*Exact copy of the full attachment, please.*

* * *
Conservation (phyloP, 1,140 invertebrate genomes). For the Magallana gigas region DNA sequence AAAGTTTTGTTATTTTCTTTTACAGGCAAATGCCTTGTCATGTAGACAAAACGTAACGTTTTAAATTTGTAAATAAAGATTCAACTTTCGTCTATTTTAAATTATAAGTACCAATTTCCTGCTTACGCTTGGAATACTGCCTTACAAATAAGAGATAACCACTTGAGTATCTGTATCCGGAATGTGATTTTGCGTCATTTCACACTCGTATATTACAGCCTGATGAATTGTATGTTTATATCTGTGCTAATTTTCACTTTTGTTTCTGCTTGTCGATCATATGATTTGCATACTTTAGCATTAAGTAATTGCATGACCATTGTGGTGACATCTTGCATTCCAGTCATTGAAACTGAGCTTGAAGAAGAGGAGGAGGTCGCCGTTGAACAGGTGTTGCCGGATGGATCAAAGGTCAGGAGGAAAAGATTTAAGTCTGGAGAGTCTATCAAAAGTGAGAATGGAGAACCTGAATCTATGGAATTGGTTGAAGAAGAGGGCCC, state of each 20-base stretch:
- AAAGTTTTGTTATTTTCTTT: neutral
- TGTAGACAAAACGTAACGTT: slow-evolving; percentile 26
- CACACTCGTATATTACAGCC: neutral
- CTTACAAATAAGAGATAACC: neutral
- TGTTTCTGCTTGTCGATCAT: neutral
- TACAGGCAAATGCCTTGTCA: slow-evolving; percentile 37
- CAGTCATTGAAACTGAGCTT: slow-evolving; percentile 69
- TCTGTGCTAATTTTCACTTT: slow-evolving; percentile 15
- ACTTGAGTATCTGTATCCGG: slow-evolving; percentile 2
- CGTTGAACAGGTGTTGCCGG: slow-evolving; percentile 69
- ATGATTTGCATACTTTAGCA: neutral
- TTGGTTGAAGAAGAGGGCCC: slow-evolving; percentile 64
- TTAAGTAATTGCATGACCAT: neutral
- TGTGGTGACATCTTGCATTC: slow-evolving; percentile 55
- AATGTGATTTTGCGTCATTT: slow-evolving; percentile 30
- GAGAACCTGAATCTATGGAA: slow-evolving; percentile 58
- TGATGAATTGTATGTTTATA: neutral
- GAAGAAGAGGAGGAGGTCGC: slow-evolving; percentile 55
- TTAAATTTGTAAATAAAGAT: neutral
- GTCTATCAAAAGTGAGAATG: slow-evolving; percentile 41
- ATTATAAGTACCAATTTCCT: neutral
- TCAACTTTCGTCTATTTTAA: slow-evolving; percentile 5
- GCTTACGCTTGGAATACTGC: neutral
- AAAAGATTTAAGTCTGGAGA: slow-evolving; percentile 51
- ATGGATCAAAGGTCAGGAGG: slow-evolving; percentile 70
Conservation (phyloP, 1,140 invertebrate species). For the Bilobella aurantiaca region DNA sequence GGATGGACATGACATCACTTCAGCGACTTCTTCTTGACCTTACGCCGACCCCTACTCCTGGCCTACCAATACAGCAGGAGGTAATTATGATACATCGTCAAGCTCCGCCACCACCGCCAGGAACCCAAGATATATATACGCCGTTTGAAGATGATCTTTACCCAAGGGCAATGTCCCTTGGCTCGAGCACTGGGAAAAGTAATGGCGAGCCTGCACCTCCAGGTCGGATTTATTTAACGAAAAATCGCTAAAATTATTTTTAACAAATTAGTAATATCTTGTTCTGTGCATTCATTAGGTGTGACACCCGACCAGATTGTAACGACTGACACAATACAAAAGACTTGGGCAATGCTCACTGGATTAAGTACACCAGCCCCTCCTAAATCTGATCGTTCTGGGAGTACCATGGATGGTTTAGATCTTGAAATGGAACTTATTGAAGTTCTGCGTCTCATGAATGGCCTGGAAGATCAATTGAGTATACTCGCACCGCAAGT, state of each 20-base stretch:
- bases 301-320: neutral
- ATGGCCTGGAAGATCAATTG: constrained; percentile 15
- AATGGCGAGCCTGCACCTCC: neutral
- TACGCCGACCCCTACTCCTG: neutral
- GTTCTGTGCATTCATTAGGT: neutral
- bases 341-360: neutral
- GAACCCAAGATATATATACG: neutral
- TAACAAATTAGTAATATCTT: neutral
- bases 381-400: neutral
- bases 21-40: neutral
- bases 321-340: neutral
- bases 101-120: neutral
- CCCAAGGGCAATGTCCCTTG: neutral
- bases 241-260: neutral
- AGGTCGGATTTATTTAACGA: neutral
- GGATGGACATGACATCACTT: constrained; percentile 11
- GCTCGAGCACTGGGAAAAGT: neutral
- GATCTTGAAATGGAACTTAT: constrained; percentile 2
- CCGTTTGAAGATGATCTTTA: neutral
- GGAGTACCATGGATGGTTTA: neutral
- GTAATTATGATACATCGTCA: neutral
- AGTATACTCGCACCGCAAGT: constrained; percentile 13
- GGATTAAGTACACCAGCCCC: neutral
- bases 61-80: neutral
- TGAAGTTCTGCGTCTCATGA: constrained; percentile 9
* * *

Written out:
Conservation (phyloP, 1,140 invertebrate genomes). For the Magallana gigas region DNA sequence AAAGTTTTGTTATTTTCTTTTACAGGCAAATGCCTTGTCATGTAGACAAAACGTAACGTTTTAAATTTGTAAATAAAGATTCAACTTTCGTCTATTTTAAATTATAAGTACCAATTTCCTGCTTACGCTTGGAATACTGCCTTACAAATAAGAGATAACCACTTGAGTATCTGTATCCGGAATGTGATTTTGCGTCATTTCACACTCGTATATTACAGCCTGATGAATTGTATGTTTATATCTGTGCTAATTTTCACTTTTGTTTCTGCTTGTCGATCATATGATTTGCATACTTTAGCATTAAGTAATTGCATGACCATTGTGGTGACATCTTGCATTCCAGTCATTGAAACTGAGCTTGAAGAAGAGGAGGAGGTCGCCGTTGAACAGGTGTTGCCGGATGGATCAAAGGTCAGGAGGAAAAGATTTAAGTCTGGAGAGTCTATCAAAAGTGAGAATGGAGAACCTGAATCTATGGAATTGGTTGAAGAAGAGGGCCC, state of each 20-base stretch:
- AAAGTTTTGTTATTTTCTTT: neutral
- TGTAGACAAAACGTAACGTT: slow-evolving; percentile 26
- CACACTCGTATATTACAGCC: neutral
- CTTACAAATAAGAGATAACC: neutral
- TGTTTCTGCTTGTCGATCAT: neutral
- TACAGGCAAATGCCTTGTCA: slow-evolving; percentile 37
- CAGTCATTGAAACTGAGCTT: slow-evolving; percentile 69
- TCTGTGCTAATTTTCACTTT: slow-evolving; percentile 15
- ACTTGAGTATCTGTATCCGG: slow-evolving; percentile 2
- CGTTGAACAGGTGTTGCCGG: slow-evolving; percentile 69
- ATGATTTGCATACTTTAGCA: neutral
- TTGGTTGAAGAAGAGGGCCC: slow-evolving; percentile 64
- TTAAGTAATTGCATGACCAT: neutral
- TGTGGTGACATCTTGCATTC: slow-evolving; percentile 55
- AATGTGATTTTGCGTCATTT: slow-evolving; percentile 30
- GAGAACCTGAATCTATGGAA: slow-evolving; percentile 58
- TGATGAATTGTATGTTTATA: neutral
- GAAGAAGAGGAGGAGGTCGC: slow-evolving; percentile 55
- TTAAATTTGTAAATAAAGAT: neutral
- GTCTATCAAAAGTGAGAATG: slow-evolving; percentile 41
- ATTATAAGTACCAATTTCCT: neutral
- TCAACTTTCGTCTATTTTAA: slow-evolving; percentile 5
- GCTTACGCTTGGAATACTGC: neutral
- AAAAGATTTAAGTCTGGAGA: slow-evolving; percentile 51
- ATGGATCAAAGGTCAGGAGG: slow-evolving; percentile 70
Conservation (phyloP, 1,140 invertebrate species). For the Bilobella aurantiaca region DNA sequence GGATGGACATGACATCACTTCAGCGACTTCTTCTTGACCTTACGCCGACCCCTACTCCTGGCCTACCAATACAGCAGGAGGTAATTATGATACATCGTCAAGCTCCGCCACCACCGCCAGGAACCCAAGATATATATACGCCGTTTGAAGATGATCTTTACCCAAGGGCAATGTCCCTTGGCTCGAGCACTGGGAAAAGTAATGGCGAGCCTGCACCTCCAGGTCGGATTTATTTAACGAAAAATCGCTAAAATTATTTTTAACAAATTAGTAATATCTTGTTCTGTGCATTCATTAGGTGTGACACCCGACCAGATTGTAACGACTGACACAATACAAAAGACTTGGGCAATGCTCACTGGATTAAGTACACCAGCCCCTCCTAAATCTGATCGTTCTGGGAGTACCATGGATGGTTTAGATCTTGAAATGGAACTTATTGAAGTTCTGCGTCTCATGAATGGCCTGGAAGATCAATTGAGTATACTCGCACCGCAAGT, state of each 20-base stretch:
- bases 301-320: neutral
- ATGGCCTGGAAGATCAATTG: constrained; percentile 15
- AATGGCGAGCCTGCACCTCC: neutral
- TACGCCGACCCCTACTCCTG: neutral
- GTTCTGTGCATTCATTAGGT: neutral
- bases 341-360: neutral
- GAACCCAAGATATATATACG: neutral
- TAACAAATTAGTAATATCTT: neutral
- bases 381-400: neutral
- bases 21-40: neutral
- bases 321-340: neutral
- bases 101-120: neutral
- CCCAAGGGCAATGTCCCTTG: neutral
- bases 241-260: neutral
- AGGTCGGATTTATTTAACGA: neutral
- GGATGGACATGACATCACTT: constrained; percentile 11
- GCTCGAGCACTGGGAAAAGT: neutral
- GATCTTGAAATGGAACTTAT: constrained; percentile 2
- CCGTTTGAAGATGATCTTTA: neutral
- GGAGTACCATGGATGGTTTA: neutral
- GTAATTATGATACATCGTCA: neutral
- AGTATACTCGCACCGCAAGT: constrained; percentile 13
- GGATTAAGTACACCAGCCCC: neutral
- bases 61-80: neutral
- TGAAGTTCTGCGTCTCATGA: constrained; percentile 9